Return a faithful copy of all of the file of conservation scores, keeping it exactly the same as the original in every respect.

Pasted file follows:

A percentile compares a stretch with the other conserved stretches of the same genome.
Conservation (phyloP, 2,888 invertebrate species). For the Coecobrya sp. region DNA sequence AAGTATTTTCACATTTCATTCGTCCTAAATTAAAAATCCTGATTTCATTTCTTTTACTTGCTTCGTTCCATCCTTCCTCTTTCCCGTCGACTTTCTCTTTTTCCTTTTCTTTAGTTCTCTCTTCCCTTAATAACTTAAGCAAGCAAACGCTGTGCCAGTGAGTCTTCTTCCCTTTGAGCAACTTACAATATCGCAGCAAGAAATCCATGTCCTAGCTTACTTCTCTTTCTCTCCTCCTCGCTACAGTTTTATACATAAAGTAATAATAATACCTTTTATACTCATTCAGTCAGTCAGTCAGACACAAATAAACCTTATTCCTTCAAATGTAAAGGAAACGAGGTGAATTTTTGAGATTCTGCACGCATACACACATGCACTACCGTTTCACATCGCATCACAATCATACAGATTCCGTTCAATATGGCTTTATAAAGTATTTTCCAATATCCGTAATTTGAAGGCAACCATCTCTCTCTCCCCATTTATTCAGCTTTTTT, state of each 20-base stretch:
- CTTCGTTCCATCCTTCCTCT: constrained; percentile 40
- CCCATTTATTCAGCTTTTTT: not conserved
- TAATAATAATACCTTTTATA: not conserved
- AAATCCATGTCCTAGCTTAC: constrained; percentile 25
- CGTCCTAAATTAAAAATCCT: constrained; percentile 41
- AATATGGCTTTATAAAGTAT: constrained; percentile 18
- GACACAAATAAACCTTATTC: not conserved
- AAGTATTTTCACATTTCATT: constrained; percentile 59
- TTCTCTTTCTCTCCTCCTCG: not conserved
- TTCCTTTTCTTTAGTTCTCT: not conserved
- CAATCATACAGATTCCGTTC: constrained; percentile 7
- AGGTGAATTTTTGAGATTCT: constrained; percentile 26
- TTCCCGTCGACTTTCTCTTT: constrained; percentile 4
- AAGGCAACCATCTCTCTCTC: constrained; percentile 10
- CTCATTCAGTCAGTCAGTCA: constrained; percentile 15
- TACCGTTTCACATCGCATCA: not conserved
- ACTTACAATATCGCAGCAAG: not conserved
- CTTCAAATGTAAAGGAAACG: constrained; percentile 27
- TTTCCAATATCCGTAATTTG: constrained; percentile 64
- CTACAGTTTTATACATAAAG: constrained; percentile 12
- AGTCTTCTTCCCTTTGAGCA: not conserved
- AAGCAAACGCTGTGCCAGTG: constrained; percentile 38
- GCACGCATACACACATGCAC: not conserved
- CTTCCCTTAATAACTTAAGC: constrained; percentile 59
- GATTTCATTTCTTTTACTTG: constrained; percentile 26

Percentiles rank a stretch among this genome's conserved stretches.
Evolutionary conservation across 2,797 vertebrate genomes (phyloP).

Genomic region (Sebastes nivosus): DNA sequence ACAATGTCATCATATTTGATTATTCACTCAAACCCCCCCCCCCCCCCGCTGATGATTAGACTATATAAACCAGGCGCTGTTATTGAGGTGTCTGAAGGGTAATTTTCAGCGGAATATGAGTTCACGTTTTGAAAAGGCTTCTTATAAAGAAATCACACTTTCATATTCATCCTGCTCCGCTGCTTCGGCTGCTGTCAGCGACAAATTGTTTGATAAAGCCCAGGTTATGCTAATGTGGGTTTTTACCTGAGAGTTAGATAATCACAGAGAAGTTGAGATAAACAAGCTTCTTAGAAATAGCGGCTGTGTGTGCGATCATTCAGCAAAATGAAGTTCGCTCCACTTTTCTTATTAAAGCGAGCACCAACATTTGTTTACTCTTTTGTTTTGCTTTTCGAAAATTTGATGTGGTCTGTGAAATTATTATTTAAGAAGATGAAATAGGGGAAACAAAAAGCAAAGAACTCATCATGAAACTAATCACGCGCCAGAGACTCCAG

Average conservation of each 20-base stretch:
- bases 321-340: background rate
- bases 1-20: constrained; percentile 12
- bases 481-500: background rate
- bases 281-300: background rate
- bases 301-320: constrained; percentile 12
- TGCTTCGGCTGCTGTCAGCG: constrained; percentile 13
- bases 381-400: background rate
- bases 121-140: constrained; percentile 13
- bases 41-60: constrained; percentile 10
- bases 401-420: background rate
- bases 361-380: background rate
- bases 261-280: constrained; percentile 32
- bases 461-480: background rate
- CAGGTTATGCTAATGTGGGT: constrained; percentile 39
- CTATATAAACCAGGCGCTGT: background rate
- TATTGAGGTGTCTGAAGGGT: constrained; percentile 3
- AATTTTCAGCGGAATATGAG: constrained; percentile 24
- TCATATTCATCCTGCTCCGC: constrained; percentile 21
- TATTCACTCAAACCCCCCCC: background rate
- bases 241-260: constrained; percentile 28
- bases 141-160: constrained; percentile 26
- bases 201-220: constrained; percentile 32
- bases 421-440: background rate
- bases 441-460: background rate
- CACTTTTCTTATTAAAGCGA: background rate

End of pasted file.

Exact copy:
A percentile compares a stretch with the other conserved stretches of the same genome.
Conservation (phyloP, 2,888 invertebrate species). For the Coecobrya sp. region DNA sequence AAGTATTTTCACATTTCATTCGTCCTAAATTAAAAATCCTGATTTCATTTCTTTTACTTGCTTCGTTCCATCCTTCCTCTTTCCCGTCGACTTTCTCTTTTTCCTTTTCTTTAGTTCTCTCTTCCCTTAATAACTTAAGCAAGCAAACGCTGTGCCAGTGAGTCTTCTTCCCTTTGAGCAACTTACAATATCGCAGCAAGAAATCCATGTCCTAGCTTACTTCTCTTTCTCTCCTCCTCGCTACAGTTTTATACATAAAGTAATAATAATACCTTTTATACTCATTCAGTCAGTCAGTCAGACACAAATAAACCTTATTCCTTCAAATGTAAAGGAAACGAGGTGAATTTTTGAGATTCTGCACGCATACACACATGCACTACCGTTTCACATCGCATCACAATCATACAGATTCCGTTCAATATGGCTTTATAAAGTATTTTCCAATATCCGTAATTTGAAGGCAACCATCTCTCTCTCCCCATTTATTCAGCTTTTTT, state of each 20-base stretch:
- CTTCGTTCCATCCTTCCTCT: constrained; percentile 40
- CCCATTTATTCAGCTTTTTT: not conserved
- TAATAATAATACCTTTTATA: not conserved
- AAATCCATGTCCTAGCTTAC: constrained; percentile 25
- CGTCCTAAATTAAAAATCCT: constrained; percentile 41
- AATATGGCTTTATAAAGTAT: constrained; percentile 18
- GACACAAATAAACCTTATTC: not conserved
- AAGTATTTTCACATTTCATT: constrained; percentile 59
- TTCTCTTTCTCTCCTCCTCG: not conserved
- TTCCTTTTCTTTAGTTCTCT: not conserved
- CAATCATACAGATTCCGTTC: constrained; percentile 7
- AGGTGAATTTTTGAGATTCT: constrained; percentile 26
- TTCCCGTCGACTTTCTCTTT: constrained; percentile 4
- AAGGCAACCATCTCTCTCTC: constrained; percentile 10
- CTCATTCAGTCAGTCAGTCA: constrained; percentile 15
- TACCGTTTCACATCGCATCA: not conserved
- ACTTACAATATCGCAGCAAG: not conserved
- CTTCAAATGTAAAGGAAACG: constrained; percentile 27
- TTTCCAATATCCGTAATTTG: constrained; percentile 64
- CTACAGTTTTATACATAAAG: constrained; percentile 12
- AGTCTTCTTCCCTTTGAGCA: not conserved
- AAGCAAACGCTGTGCCAGTG: constrained; percentile 38
- GCACGCATACACACATGCAC: not conserved
- CTTCCCTTAATAACTTAAGC: constrained; percentile 59
- GATTTCATTTCTTTTACTTG: constrained; percentile 26

Percentiles rank a stretch among this genome's conserved stretches.
Evolutionary conservation across 2,797 vertebrate genomes (phyloP).

Genomic region (Sebastes nivosus): DNA sequence ACAATGTCATCATATTTGATTATTCACTCAAACCCCCCCCCCCCCCCGCTGATGATTAGACTATATAAACCAGGCGCTGTTATTGAGGTGTCTGAAGGGTAATTTTCAGCGGAATATGAGTTCACGTTTTGAAAAGGCTTCTTATAAAGAAATCACACTTTCATATTCATCCTGCTCCGCTGCTTCGGCTGCTGTCAGCGACAAATTGTTTGATAAAGCCCAGGTTATGCTAATGTGGGTTTTTACCTGAGAGTTAGATAATCACAGAGAAGTTGAGATAAACAAGCTTCTTAGAAATAGCGGCTGTGTGTGCGATCATTCAGCAAAATGAAGTTCGCTCCACTTTTCTTATTAAAGCGAGCACCAACATTTGTTTACTCTTTTGTTTTGCTTTTCGAAAATTTGATGTGGTCTGTGAAATTATTATTTAAGAAGATGAAATAGGGGAAACAAAAAGCAAAGAACTCATCATGAAACTAATCACGCGCCAGAGACTCCAG

Average conservation of each 20-base stretch:
- bases 321-340: background rate
- bases 1-20: constrained; percentile 12
- bases 481-500: background rate
- bases 281-300: background rate
- bases 301-320: constrained; percentile 12
- TGCTTCGGCTGCTGTCAGCG: constrained; percentile 13
- bases 381-400: background rate
- bases 121-140: constrained; percentile 13
- bases 41-60: constrained; percentile 10
- bases 401-420: background rate
- bases 361-380: background rate
- bases 261-280: constrained; percentile 32
- bases 461-480: background rate
- CAGGTTATGCTAATGTGGGT: constrained; percentile 39
- CTATATAAACCAGGCGCTGT: background rate
- TATTGAGGTGTCTGAAGGGT: constrained; percentile 3
- AATTTTCAGCGGAATATGAG: constrained; percentile 24
- TCATATTCATCCTGCTCCGC: constrained; percentile 21
- TATTCACTCAAACCCCCCCC: background rate
- bases 241-260: constrained; percentile 28
- bases 141-160: constrained; percentile 26
- bases 201-220: constrained; percentile 32
- bases 421-440: background rate
- bases 441-460: background rate
- CACTTTTCTTATTAAAGCGA: background rate